FCC chief calls for sharing of federal spectrum
Places recent NTIA calls to share 95MHz of government frequencies at the center of his agenda to boost wireless capacity
Published: 24 May, 2012
FCC chairman Julius Genachowski has repeated his intentions of pushing government agencies to share their generous spectrum holdings with carriers to address the US's looming mobile capacity shortage.
"We have to do things like look harder and more carefully at government spectrum," said the executive, including "innovative ways" to share these frequencies. He told the Cable Show in Boston that the administration must investigate ways to relicense its own spectrum for commercial use.
He repeated a three-pronged strategy originally outlined at the recent CTIA conference. This centers on "core opportunities" (making the most of existing spectrum and tools); "emerging opportunities" or new tools; and "charting the new frontier" of wireless innovation by looking for brand new frequencies and spectral efficiency technologies.
One of these new frontiers is the reuse of federal spectrum, as recommended in a recent report from government technology agency the NTIA. That body identified 95MHz of
of spectrum, currently in government hands, in the 1755MHz-1850MHz band, which could be repurposed for commercial use and shared with carriers. He said spectrum in the 1755MHz-1780MHz band could be paired with 2155MHz-2180MHz frequencies to extend the AWS band by an additional 50MHz.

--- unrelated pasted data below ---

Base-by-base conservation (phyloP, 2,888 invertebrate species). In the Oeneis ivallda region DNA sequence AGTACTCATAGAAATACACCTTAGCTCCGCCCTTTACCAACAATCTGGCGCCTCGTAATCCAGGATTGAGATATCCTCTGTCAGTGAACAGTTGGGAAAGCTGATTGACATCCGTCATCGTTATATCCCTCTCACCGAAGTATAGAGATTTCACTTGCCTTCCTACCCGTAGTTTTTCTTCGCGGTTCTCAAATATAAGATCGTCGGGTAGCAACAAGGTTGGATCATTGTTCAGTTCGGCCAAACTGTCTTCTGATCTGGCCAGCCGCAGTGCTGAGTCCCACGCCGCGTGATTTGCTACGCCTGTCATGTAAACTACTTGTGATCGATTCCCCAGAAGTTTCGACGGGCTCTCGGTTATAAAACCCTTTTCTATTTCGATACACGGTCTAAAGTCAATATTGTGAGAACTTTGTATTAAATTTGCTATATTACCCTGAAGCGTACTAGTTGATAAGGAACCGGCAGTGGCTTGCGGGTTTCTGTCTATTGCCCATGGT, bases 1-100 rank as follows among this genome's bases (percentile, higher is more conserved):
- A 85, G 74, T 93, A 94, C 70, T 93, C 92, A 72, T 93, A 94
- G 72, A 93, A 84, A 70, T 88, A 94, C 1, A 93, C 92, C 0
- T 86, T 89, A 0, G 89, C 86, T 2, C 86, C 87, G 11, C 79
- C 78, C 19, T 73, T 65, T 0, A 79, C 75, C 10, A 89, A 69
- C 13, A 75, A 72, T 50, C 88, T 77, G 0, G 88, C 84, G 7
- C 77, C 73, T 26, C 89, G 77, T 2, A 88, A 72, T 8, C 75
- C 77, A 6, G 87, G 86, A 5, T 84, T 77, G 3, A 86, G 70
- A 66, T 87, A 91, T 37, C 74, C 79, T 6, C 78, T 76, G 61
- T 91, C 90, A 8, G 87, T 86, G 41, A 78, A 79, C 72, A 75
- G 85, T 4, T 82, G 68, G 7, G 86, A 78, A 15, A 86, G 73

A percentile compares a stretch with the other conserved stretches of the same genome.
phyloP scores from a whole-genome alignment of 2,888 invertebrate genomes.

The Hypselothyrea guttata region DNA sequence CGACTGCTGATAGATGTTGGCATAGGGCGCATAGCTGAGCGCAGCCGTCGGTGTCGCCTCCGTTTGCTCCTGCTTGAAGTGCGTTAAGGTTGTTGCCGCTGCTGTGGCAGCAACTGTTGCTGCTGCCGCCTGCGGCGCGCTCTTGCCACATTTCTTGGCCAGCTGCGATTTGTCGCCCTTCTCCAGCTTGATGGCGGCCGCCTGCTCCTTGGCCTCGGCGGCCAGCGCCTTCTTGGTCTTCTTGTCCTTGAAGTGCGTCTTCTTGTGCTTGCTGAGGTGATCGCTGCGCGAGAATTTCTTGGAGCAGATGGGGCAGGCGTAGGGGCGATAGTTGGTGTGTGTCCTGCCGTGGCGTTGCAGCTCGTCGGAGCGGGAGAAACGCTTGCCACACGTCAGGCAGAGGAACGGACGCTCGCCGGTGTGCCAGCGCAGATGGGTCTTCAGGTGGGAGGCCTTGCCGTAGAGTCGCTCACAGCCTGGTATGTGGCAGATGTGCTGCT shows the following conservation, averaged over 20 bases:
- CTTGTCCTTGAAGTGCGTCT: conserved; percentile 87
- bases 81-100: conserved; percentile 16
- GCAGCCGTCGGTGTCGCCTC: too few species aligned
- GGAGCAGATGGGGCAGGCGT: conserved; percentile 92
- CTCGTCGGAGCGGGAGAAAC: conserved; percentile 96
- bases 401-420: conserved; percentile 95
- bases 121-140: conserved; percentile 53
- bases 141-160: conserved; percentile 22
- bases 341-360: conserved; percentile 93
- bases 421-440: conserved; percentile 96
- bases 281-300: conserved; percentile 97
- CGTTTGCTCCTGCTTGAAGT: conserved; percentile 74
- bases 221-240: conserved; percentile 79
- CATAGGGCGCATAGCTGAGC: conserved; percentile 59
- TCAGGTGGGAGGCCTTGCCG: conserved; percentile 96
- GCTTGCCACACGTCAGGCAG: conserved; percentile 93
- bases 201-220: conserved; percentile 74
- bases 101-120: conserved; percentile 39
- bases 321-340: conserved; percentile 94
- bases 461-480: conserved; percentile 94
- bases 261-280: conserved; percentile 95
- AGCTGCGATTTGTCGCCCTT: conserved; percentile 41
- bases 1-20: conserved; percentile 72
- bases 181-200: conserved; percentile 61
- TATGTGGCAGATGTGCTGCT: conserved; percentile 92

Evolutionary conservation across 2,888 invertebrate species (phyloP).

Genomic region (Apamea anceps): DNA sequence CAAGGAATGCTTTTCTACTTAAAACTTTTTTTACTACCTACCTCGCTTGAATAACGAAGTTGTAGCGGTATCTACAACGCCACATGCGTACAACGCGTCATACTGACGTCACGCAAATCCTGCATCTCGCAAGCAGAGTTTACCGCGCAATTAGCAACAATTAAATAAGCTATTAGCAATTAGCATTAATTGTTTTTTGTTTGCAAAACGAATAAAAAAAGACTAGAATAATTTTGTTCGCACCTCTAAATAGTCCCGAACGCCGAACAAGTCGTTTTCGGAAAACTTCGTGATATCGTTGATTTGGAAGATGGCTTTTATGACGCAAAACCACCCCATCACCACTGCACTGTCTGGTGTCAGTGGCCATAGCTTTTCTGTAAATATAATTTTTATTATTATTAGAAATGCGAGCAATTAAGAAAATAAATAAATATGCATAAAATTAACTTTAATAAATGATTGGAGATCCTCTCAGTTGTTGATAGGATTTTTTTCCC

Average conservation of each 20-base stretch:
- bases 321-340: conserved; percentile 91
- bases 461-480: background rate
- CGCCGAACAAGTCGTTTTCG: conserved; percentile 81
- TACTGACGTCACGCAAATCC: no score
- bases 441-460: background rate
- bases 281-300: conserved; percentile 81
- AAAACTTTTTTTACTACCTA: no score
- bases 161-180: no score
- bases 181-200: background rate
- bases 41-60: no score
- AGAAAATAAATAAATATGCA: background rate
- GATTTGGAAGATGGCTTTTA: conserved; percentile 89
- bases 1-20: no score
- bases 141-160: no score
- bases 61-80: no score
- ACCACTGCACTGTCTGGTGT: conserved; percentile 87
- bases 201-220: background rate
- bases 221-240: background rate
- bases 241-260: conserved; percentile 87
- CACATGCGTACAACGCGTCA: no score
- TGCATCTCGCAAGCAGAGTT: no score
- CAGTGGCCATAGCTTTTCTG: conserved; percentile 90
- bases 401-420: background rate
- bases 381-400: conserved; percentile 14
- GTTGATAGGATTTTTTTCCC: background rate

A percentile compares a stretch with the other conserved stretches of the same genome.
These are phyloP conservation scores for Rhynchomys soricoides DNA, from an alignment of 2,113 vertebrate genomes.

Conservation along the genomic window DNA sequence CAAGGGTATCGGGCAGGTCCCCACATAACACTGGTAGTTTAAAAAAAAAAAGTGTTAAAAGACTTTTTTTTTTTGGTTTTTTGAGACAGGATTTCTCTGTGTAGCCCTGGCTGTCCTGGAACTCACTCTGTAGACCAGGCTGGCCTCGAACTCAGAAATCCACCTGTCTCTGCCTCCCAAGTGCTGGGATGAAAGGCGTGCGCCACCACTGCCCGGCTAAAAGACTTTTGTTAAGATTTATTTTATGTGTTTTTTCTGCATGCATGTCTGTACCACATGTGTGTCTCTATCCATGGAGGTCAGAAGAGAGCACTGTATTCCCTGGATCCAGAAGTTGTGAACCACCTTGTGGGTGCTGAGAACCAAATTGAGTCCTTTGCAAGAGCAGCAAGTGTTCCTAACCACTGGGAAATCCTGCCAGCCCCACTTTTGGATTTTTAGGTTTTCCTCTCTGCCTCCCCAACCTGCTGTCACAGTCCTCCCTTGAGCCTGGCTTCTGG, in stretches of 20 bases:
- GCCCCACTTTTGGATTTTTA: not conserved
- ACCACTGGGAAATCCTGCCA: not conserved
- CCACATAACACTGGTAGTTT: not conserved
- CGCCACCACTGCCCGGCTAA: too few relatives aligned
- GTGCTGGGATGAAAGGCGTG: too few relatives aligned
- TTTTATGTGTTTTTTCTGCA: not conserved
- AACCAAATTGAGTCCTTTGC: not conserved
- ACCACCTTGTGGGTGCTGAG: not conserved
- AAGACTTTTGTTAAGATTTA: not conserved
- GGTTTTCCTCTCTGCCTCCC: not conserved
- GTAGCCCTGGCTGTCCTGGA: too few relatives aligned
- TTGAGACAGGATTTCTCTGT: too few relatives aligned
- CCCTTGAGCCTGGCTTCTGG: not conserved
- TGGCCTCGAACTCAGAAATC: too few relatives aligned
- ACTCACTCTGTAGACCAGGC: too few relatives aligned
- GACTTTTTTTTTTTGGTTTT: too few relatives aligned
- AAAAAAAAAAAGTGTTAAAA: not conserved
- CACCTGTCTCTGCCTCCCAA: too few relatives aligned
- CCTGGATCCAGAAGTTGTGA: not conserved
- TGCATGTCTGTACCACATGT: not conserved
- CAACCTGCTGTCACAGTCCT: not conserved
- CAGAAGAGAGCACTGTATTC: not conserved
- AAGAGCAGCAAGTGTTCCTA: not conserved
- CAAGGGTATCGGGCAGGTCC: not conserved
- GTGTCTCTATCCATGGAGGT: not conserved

T-Mobile USA has already filed an experimental application with the FCC to test the sharing concept.
Genachowski also pointed to a recent national Wi-Fi initiative by five cablecos as an example of the innovation he is seeking to boost capacity and availability of wireless services, and to support new business models. Comcast, Time Warner Cable, Cablevision, Cox Communications and Bright House Networks are to create a nationwide Wi-Fi roaming network for their subscribers, embracing over 50,000 hotspots. "Cable has been leading the way in innovating around Wi-Fi," Genachowski said.
However, the FCC chair tried to put a positive spin on the spectrum 'famine', saying it was "in the category of problems you want to have" because it had resulted from an entrepreneurial economy and high usage of bandwidth intensive applications. Foreign regulators are increasingly "envious of what they see in the US in terms of broadband innovation," he commented.